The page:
The woman is so astonished at that revelation that she leaves behind her water jar, surely one of her most valuable possessions, and runs to tell others what she has experienced. The living water had awakened her soul, given her light, hope, and joy, and had set her free.
For both Helen Keller and the Samaritan woman, the encounters at the well, the revelation of living water, releases them from their prisons, opens their worlds, gives them new sight and new ways of connecting with the world around them.
Helen Keller became the first deaf and blind woman to receive a college degree. She was a tireless advocate for the disabled, and for women’s right to vote. She was a passionate pacifist and one of the founders of the American Civil Liberties Union, which to this day works to guarantee the civil rights of all people in this country.
She was also passionate in her faith. When with her new language she learned about Jesus, she said, “I always knew he was there, but I didn’t know his name.”
The Samaritan woman leaves the well to go and spread the news about Jesus. And many of the Samaritans, those people despised by the Jews, listen to the testimony of this woman they have scorned, and come to see Jesus for themselves.
“We know that he is truly the savior of the world,” they say.
The Samaritans knew what many Christians today have a hard time believing or accepting – that God’s grace offered through Jesus has no limits or boundaries. Everyone is included in the embrace of God’s abundant, amazing grace.
Jesus’ salvation has three main characteristics.
First, it is inclusive. Jesus in not limited or intimidated by the barriers that we humans erect among ourselves.
He overlooks race, religion, gender, and sexual history to see the Samaritan woman as a human being, a fellow child of God. He treats her with dignity and respect.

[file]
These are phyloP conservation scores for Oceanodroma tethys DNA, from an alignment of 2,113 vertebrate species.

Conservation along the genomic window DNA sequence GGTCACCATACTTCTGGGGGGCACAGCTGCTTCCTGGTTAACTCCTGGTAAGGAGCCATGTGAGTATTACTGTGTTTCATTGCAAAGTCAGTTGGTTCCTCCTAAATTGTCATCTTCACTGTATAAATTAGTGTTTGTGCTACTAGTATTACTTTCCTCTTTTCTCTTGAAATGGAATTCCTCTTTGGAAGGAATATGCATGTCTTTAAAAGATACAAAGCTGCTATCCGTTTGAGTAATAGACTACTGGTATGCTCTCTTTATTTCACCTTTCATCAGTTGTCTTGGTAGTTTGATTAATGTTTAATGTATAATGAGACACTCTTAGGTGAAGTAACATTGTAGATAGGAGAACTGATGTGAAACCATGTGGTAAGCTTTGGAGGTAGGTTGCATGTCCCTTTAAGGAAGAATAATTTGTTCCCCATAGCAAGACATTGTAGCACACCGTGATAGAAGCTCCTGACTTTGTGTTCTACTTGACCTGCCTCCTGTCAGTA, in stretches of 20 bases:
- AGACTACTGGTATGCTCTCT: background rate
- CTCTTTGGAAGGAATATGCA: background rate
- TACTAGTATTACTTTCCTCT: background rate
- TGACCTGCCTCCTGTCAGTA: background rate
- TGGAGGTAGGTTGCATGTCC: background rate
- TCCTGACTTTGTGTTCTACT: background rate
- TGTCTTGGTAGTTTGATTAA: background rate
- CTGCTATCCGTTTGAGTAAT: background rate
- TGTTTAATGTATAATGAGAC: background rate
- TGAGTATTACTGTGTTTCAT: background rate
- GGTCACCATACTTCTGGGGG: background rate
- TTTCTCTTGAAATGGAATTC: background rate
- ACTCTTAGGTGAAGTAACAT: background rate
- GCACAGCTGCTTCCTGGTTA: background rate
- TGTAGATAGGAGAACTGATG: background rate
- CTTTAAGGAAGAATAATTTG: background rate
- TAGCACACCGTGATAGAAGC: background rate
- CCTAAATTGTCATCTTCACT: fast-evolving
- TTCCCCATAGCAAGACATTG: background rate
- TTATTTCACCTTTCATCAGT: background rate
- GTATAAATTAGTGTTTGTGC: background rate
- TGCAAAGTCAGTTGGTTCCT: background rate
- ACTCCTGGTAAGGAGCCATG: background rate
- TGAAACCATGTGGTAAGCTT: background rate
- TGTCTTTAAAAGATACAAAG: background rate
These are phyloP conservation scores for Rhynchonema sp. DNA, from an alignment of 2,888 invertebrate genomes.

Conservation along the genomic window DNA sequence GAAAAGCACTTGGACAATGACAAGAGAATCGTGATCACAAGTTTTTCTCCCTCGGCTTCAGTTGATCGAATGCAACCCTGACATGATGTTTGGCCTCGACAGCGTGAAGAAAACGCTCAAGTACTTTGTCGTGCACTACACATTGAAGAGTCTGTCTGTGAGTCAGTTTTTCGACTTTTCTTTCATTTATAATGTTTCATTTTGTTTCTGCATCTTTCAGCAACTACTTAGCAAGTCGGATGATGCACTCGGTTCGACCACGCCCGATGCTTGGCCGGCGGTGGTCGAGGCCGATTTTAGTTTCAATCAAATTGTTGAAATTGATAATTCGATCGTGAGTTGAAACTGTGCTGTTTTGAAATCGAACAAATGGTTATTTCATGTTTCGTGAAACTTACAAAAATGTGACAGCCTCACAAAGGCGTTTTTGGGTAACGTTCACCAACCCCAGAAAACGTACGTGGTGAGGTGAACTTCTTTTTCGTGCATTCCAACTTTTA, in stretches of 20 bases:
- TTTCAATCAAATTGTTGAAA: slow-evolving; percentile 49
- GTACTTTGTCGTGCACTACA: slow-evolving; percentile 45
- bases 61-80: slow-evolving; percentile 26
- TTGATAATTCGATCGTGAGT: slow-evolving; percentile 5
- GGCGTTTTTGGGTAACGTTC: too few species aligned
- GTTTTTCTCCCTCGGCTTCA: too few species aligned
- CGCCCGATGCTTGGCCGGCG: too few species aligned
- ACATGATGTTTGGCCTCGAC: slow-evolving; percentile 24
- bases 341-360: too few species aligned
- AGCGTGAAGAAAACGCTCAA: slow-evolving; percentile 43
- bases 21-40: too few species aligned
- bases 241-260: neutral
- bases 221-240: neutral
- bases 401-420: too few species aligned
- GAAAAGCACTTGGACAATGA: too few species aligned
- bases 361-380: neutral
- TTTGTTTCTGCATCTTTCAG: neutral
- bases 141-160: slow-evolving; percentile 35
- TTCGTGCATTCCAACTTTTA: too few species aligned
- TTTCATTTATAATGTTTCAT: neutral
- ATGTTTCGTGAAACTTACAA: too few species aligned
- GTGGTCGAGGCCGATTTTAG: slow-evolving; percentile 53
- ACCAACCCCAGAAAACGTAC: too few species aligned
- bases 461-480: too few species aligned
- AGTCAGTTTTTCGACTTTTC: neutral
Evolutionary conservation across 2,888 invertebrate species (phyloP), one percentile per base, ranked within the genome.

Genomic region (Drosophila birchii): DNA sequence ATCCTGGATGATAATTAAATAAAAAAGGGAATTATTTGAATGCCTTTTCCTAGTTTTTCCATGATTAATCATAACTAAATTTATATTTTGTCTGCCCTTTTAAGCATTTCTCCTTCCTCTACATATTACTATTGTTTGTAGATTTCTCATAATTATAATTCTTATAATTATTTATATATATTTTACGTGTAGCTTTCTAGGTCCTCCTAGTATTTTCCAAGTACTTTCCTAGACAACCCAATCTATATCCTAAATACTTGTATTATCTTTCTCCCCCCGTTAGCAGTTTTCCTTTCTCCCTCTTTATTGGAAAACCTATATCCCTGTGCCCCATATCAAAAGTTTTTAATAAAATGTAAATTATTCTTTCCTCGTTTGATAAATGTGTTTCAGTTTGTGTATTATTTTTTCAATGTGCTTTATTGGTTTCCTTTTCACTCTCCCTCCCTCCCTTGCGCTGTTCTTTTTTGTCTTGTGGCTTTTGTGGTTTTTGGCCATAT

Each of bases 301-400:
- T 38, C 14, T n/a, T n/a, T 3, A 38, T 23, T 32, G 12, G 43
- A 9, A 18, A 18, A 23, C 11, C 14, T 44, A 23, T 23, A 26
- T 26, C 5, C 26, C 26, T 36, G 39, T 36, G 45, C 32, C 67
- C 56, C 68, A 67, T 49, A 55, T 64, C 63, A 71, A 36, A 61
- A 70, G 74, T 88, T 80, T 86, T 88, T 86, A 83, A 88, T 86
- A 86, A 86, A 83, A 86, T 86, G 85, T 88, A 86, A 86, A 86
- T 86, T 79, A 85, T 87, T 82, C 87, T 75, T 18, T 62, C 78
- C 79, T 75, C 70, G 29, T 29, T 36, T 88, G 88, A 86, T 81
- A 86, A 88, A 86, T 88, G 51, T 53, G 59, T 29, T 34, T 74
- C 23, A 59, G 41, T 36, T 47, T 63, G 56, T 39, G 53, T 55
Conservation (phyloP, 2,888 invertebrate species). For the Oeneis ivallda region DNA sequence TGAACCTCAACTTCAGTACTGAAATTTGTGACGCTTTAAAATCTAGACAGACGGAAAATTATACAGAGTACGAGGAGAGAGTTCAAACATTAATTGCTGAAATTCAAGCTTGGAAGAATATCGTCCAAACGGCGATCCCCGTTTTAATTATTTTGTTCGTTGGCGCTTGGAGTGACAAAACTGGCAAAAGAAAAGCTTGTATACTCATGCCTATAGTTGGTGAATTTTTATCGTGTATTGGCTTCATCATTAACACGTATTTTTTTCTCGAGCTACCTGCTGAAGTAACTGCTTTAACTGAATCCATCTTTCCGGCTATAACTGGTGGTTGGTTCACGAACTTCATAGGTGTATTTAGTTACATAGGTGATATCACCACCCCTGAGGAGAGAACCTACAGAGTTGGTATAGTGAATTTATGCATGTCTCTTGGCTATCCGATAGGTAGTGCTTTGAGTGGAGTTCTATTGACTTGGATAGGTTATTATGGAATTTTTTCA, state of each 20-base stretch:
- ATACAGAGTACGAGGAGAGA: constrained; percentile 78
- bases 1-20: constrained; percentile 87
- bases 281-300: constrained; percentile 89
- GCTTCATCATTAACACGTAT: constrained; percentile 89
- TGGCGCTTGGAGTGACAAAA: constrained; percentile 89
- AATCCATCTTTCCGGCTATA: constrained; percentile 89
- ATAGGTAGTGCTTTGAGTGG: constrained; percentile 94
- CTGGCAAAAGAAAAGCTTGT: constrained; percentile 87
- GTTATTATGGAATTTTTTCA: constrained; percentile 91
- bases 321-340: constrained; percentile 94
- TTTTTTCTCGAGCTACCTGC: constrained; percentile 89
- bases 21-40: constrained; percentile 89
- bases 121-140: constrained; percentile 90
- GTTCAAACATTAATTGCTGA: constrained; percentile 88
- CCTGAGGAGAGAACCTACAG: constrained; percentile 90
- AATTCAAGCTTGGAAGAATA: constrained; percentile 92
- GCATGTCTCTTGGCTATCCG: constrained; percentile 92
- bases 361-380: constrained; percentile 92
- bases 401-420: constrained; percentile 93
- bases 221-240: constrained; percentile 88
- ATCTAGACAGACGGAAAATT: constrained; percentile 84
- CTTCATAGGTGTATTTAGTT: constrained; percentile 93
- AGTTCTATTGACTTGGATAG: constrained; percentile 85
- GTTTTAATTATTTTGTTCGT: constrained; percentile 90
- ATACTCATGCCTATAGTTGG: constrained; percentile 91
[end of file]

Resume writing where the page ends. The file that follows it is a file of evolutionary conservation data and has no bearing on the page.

Second, the salvation Jesus offers is compassionate. Jesus knows the truth about the woman at the well, but he does not condemn or belittle her.
He does not try to scare her into belief with dire threats of judgment, nor does he wow her with miracles. He takes her seriously, listens to her, and gently leads her to faith.
As theologian Douglas John Hall says, “What serious Christians should remember is not so much the miracles of Jesus as his many conversations with people; his way of being with them.
“He did not command belief in them; where possible he evoked faith. Jesus was willing to trust language; he did people the great honor of discoursing with them reasonably; he did not want to thrust change upon them, but to help it happen within them.”
Jesus’ compassion and acceptance of the Samaritan woman allowed her to enter into true conversation with him, and when she did, her life was changed.
Finally, the salvation that Jesus proclaims is abundant. The well of living water does not run dry. There is more than enough for everyone. Sharing God’s grace only increases it.
One of the major heresies of our time is that God’s grace is scarce; that salvation is limited to only a few; that we must guard the doors of our world and build walls, being careful who we let in.
Jesus shows us the opposite – that grace is abundant, that he is the savior not just of the Jews, or Christians, or Americans, but of the world.
Inclusiveness, compassion, abundant grace.
These words remind us what the business of the church should be. Our goal should never be to construct barriers or boundaries, but to cross them, as Jesus did.
We should not try to scare or threaten people into faith, but should show Christ-like compassion to all we meet.
And finally, we should – like the Samaritan woman – share the story of our salvation with others, letting them know that they, too, are loved and forgiven, inviting them to experience the gift of God’s abundant grace, a gift that can transform lives.